The Fish and the Forester

A close friend, Paul, and I have known each other since grade school. Even though we lived in separate communities, we managed to spend much of our summers together by coercing one of our mothers to make the 5 mile drive to one house or the other. As a result our mothers developed a good friendship, which we soon learned to use to our advantage.

I’ll not bore you with stories from our formative years, but will simply state that we had some good times. Eventually, Paul and I both studied at Utah State University. Both in the same major, mechanical engineering. However, Paul soon found that his interests (and a cute girl) were better aligned with forestry.

This subject lead Paul, shortly after his marriage, to study at the University of Montana. As a parting gift we gave one another a goldfish.

Fast forward four years …

Paul, Jody, and their young child are preparing for a 4th-of-July trip from their small Montana town to visit family and friends back in Logan, Utah. Due to the distance, they usually stayed a few days at his parent’s house.

While my fish died within a year, Paul was determined to show that he was a more conscientious caretaker of the environment than a mechanical engineer. His gold fish was now about 5 inches long and he always brought it for a good thumb-in-the-eye moment with me (and it was easier than finding someone to care for it). For previous trips, they had transported the pet in a mason jar. Now the fish was too big.

Searching the house for a suitable container; one that could be sealed, was sufficiently large, and adequately durable for the travels, he settled on a stove-top pressure cooker. He also surmised, that while it would be dark for the fish, they would be driving during the dark much of the trip anyway. His engineer mind also surmised that the container would protect the fish from the altitude changes on the long drive.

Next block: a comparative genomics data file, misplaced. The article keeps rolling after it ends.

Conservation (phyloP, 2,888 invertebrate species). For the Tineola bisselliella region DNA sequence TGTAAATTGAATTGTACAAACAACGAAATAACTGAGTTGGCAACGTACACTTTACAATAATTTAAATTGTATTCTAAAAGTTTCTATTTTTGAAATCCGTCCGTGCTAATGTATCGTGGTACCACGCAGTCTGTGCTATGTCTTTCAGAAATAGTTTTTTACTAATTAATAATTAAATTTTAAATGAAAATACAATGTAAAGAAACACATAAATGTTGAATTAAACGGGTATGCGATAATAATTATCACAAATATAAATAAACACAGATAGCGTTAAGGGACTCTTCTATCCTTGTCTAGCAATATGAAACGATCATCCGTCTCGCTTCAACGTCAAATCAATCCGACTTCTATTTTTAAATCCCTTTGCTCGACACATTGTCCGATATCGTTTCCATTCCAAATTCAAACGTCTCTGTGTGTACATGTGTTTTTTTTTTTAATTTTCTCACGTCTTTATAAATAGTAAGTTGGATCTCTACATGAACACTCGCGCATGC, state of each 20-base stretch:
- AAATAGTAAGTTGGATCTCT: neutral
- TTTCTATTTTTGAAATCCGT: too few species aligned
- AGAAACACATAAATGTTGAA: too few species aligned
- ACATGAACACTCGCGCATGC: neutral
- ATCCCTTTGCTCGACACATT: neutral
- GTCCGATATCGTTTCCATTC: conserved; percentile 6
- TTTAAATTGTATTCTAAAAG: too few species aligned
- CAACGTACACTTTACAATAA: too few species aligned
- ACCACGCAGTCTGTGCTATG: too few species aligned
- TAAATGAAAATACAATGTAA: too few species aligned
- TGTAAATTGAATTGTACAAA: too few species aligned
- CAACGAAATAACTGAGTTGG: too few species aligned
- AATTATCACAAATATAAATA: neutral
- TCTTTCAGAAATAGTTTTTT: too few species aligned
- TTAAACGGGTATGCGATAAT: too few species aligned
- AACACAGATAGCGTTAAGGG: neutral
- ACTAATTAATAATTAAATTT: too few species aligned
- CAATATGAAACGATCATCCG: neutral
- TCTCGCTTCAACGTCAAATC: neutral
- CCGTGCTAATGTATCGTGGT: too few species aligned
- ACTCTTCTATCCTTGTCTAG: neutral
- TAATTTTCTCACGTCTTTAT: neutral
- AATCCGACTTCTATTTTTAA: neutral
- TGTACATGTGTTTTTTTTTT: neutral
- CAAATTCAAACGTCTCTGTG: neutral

From the Audience: “Hey, didn’t he think about aerating the water so the fish could breathe?”

Yes, he did.

Knowing that they would be making frequent stops to entertain a 2-year old and a pregnant wife on the 9 hour drive, Paul developed a system of containers that he would pour back and forth before exchanging some of the water with the fish.

Having left Montana at 4 in the morning, Paul and family arrived just before dinner at the Bastian home where all his siblings and many small children were gathered. The car was quickly unloaded and they were soon involved in various conversations and childcare.

The men of the family were grilling out doors and entertaining the kids when a scream was heard from the kitchen. Paul’s mother flew from the back door and collapsed on the lawn. (She was always a bit of a drama queen.) The rest of the women came pouring out of the house and stood on the porch in total silence, staring at her.

Seven months pregnant with their second child, Paul’s wife Jody had been resting in the living room. She soon emerged on the porch as Mr. Bastian, kneeling and surrounded by curious grand kids, was comforting his hysterical wife.